Naturally, because he's rich, great looking, has a helicopter, rents out gliders, and owns a killer apartment, she says yes. I suppose that's the aspirational appeal of this claptrap, but let's not kid ourselves; had Christian Grey been played by Jonah Hill as a homeless sexual deviant, she would be spraying mace instead of her scent all over this stinker.
Eventually, Grey starts raising the stakes by...um...really? He spanks her? He flogs her lightly? He covers her eyes and binds her hands with a necktie? I'm sorry, but I've seen more subversive acts in a Village People video than anything going on here. Late in the film, she asks Grey to bring out the big guns. He chooses a simple belt to whip her a few grades harder than before, but that damn belt was hanging next to notched paddles and fare edgier fare. Why pull punches at the climax? Many will say it's because Grey is developing feelings for Anastasia. That would be true if I believed Grey possessed them, but as portrayed by Dornan, he's a one-note empty shell. Sure, that's the part he was hired to play, and I'm sure Dornan has some talent, but he's just not given the chance. I kept waiting for something shocking - a cigar burn, welts, blood, crazy zipper masks - I don't know. When did sex movies become so tame? This is just kinda boring, meandering, and oftentimes silly. It's not the disaster everyone was fearing/hoping for, mainly because of Johnson, but it's not gonna make anyone whip out a c*m rag either. SHORTBUS seems so long ago.
TWO'S COMPANY - My Review of THE LAST FIVE YEARS (3 1/2 Stars)
With… MoreTWO'S COMPANY - My Review of THE LAST FIVE YEARS (3 1/2 Stars)
With its innovative yet sometimes confusing structure, and its strict adherence to a two character chamber piece, THE LAST FIVE YEARS may fall a little short of reinventing the movie musical, but it certainly succeeds as a lush, emotional, beautifully felt breath of fresh air. Adapted and directed by Richard LaGravenese (UNBROKEN, BEHIND THE CANDELABRA, among many others) from the Off-Broadway hit by Jason Robert Brown, the film tells the story of Jamie (Jeremy Jordan) an up-and-coming novelist and his five year relationship with Cathy (Anna Kendrick), a less successful aspiring actor. Jamie's numbers are told chronologically, while Cathy's start at the end of the story and work backwards. While each song acts as an interior monologue of sorts, they join up for a lovely duet in the middle during a marriage proposal sequence. The structure allows for some wonderful introspection, allowing the audience to notice the highs and lows of their relationship with a heightened sense of clarity, thus enriching the impact of an outcome we've known all along.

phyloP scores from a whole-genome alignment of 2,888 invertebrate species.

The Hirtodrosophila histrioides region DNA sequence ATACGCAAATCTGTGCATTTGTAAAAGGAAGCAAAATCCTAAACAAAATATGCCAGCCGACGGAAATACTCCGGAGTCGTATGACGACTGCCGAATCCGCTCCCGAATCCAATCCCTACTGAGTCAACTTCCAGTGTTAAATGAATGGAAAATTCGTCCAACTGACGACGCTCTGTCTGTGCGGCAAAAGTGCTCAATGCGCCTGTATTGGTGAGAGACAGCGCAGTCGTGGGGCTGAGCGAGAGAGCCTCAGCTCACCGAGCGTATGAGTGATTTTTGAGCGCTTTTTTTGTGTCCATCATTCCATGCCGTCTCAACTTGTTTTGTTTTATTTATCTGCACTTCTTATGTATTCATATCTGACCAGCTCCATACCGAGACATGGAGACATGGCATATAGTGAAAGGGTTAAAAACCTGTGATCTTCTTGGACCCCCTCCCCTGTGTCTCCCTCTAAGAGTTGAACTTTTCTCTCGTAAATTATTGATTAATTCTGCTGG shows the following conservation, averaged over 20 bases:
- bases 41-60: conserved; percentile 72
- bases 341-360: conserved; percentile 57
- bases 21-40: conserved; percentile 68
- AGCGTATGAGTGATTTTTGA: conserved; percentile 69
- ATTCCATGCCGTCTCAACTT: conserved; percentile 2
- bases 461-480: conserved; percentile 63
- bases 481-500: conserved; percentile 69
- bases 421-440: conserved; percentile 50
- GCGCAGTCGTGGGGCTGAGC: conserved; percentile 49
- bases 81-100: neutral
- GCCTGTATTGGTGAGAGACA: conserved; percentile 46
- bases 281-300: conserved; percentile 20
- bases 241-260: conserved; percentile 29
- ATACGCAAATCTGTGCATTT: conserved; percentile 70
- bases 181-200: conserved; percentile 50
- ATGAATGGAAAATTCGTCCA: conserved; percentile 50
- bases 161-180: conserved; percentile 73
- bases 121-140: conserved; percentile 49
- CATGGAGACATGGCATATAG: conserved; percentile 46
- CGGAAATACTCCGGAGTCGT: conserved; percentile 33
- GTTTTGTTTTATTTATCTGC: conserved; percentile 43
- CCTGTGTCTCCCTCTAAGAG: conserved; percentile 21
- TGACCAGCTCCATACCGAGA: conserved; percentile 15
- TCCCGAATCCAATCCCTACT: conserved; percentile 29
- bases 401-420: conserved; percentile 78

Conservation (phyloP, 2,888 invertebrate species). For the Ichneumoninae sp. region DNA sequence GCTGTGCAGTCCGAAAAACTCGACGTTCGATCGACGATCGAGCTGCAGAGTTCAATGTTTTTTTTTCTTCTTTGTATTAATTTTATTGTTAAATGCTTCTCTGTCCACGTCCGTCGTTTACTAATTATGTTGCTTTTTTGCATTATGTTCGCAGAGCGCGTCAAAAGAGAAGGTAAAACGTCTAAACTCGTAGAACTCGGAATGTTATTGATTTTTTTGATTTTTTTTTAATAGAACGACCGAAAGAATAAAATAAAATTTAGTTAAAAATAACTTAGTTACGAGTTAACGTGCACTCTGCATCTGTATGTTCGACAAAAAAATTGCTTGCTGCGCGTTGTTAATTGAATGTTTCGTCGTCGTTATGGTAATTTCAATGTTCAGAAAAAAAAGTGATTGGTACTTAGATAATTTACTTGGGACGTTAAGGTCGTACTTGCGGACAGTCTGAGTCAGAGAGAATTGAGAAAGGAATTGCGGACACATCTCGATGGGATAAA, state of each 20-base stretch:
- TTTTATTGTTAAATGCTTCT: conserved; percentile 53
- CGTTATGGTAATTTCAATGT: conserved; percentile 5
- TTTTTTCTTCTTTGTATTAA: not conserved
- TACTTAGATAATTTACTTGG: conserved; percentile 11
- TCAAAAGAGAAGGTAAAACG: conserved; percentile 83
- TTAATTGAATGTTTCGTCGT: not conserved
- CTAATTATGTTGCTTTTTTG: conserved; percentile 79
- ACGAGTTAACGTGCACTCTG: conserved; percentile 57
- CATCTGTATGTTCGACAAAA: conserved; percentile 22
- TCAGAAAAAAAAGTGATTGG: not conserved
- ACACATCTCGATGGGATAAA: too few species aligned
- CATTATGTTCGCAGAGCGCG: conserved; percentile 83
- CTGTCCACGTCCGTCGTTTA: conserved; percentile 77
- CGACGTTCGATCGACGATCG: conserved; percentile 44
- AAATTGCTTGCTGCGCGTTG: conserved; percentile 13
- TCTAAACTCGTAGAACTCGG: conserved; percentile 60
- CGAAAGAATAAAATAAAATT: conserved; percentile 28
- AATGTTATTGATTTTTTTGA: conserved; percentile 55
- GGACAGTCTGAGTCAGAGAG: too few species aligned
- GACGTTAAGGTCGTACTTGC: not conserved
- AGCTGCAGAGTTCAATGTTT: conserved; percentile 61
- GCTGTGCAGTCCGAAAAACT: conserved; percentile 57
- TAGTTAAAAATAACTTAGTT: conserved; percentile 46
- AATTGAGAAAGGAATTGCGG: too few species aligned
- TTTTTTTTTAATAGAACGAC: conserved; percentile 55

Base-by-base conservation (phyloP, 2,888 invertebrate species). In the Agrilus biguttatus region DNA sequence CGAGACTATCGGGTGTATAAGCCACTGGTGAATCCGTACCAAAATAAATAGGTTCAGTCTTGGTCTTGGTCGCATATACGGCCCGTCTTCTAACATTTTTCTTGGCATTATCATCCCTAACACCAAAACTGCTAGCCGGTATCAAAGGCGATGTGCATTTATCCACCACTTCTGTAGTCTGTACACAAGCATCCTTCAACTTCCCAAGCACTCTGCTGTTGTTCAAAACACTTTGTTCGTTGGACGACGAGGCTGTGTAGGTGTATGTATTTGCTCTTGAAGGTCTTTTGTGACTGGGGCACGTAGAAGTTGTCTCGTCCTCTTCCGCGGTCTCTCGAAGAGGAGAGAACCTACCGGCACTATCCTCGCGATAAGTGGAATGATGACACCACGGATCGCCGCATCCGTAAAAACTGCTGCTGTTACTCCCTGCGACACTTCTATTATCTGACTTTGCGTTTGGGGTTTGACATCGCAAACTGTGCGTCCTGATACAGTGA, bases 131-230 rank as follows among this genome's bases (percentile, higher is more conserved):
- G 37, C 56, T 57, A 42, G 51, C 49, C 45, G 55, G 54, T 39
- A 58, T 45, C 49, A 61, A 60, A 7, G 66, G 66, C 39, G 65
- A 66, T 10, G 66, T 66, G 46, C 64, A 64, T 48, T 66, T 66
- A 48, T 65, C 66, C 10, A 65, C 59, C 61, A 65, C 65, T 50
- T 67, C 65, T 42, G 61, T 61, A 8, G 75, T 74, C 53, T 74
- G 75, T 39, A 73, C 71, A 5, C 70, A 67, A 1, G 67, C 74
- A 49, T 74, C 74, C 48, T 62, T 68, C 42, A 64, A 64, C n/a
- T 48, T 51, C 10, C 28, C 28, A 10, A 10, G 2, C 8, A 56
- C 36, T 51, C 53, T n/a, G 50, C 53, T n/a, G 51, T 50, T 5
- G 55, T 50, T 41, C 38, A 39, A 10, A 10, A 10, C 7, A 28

Jordan and Kendrick have chemistry to spare, each possessing fantastic singing voices and a fully realized commitment to the material. These aren't deep or particularly detailed characters. They adhere to the standard New York artist archetypes - he's Jewish and confident in his talent, while she's a Shiksa who struggles to play second fiddle to his rising star while filled with doubt about her place in the world. Kendrick is no stranger to musicals (CAMP, PITCH PERFECT, INTO THE WOODS), but here she feels more emotionally connected, beginning with her stock-still, quietly aching opening number until the very end. Jordan's success has been fast, from his Tony-Nominated performance in NEWSIES to his appearance on the television series, SMASH. He clearly has an easy grasp of emotions, a big, big voice and a winning way of bringing out Kendrick's often under-explored sexuality.
Most of the songs, and this is a sung-through musical, save a few lines of dialogue here and there, are tender ballads, however the standouts are "A Summer In Ohio" and "The Schmuel Song", and "Climbing Uphill/Audition Sequence" all mid-tempo charmers that fully exploit the winning energy and comic timing of the leads. Kendrick is especially great during the "Audition Sequence", adept at spitting out a mouthful of lyrics while getting us inside her head as she bombs one tryout after another. Reminiscent of Sondheim, the songs fit fully within the standard Broadway cannon. They're melodic, piano-based, lyrically dense and from the heart.
Technical credits are terrific, especially for a micro-budget feature shot in 25 days. Cinematographer Steven Meizler and Production Designer Michael Fitzgerald (who designed I DO for me) create believable New York environs, nimbly tracing the changes as Jamie becomes more successful, while still being realistic about what even a bestselling novelist can afford in the Big Apple.
My biggest quibble with the film is the lack of truly coherent signposts to indicate the various time periods. Often, I found myself confused or having to stop and do a little math to try and figure out where we were in the story. I can appreciate LaGravenese for not wanting to spoon feed this information to the audience, but here's one film I would have appreciated a little dumbing down in that department, be it lower thirds with dates or different signs at times. Dated signage at a couple of parties and at an Ohio Summer Stock theater blended together and only led to more confusion.
It's a minor complaint for a film that wears its heart on its sleeve. Haters of musicals may not change their mind with this entry, but I left the theater fulfilled by its fascinating Rubix cube structure and haunting melodies.